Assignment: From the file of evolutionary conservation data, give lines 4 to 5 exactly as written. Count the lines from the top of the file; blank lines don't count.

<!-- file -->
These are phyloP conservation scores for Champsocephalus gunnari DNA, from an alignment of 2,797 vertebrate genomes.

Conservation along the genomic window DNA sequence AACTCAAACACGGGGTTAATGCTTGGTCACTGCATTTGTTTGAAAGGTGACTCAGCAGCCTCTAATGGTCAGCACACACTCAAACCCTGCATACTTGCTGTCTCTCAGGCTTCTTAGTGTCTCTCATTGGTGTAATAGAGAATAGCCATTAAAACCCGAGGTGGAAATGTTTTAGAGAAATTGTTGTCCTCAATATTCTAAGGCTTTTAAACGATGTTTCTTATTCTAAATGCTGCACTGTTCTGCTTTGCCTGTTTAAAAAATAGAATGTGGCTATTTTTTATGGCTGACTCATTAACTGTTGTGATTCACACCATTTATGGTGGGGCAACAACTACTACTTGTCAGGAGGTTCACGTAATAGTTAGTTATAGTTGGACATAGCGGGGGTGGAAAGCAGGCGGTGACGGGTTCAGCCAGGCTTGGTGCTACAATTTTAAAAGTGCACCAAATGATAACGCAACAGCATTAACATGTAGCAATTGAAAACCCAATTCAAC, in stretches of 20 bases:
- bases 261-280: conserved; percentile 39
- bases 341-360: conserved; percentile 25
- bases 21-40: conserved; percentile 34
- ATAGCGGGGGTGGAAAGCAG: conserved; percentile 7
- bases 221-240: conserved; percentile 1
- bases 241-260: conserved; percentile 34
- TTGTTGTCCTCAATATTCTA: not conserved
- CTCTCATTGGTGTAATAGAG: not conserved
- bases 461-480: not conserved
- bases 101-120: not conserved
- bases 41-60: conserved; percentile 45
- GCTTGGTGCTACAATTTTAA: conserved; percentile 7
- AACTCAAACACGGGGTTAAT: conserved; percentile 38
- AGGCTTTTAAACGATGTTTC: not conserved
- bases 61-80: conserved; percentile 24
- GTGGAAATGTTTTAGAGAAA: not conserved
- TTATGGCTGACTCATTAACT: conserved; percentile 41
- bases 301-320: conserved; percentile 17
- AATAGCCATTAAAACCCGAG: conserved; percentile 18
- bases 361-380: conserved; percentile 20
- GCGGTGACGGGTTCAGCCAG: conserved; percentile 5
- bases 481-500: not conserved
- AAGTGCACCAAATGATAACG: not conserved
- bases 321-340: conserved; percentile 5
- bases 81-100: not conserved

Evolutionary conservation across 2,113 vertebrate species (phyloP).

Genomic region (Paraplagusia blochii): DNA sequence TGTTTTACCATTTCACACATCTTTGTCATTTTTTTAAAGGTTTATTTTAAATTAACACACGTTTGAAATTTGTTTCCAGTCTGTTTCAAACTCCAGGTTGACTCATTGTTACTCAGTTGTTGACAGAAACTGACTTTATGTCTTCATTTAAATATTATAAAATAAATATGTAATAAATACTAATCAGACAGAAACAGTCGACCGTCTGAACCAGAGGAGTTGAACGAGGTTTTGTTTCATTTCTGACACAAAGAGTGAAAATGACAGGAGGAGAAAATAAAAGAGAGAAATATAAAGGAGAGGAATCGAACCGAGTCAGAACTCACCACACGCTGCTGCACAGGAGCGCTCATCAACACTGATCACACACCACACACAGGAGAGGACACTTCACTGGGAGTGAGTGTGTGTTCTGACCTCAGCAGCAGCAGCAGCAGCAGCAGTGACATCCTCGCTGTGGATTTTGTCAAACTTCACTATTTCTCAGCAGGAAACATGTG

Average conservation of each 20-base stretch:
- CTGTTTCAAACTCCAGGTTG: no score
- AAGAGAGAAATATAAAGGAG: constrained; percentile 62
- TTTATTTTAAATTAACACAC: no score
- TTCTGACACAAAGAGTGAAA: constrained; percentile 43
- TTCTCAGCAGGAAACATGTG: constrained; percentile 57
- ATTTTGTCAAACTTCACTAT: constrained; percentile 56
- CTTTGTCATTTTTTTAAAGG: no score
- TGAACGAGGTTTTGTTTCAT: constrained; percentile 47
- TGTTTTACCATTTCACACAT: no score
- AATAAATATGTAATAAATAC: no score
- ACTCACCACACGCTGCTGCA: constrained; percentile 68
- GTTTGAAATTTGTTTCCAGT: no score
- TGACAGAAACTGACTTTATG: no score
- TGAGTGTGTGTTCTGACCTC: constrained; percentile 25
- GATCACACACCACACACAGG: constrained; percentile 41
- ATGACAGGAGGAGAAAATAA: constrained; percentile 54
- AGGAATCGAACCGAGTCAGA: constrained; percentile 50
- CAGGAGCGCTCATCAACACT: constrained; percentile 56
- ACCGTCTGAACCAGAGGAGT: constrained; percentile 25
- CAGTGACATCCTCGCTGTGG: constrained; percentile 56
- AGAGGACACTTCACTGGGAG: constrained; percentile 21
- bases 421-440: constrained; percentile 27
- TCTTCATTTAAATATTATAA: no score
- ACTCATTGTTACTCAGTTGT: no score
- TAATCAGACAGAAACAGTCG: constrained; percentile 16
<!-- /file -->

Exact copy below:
- bases 341-360: conserved; percentile 25
- bases 21-40: conserved; percentile 34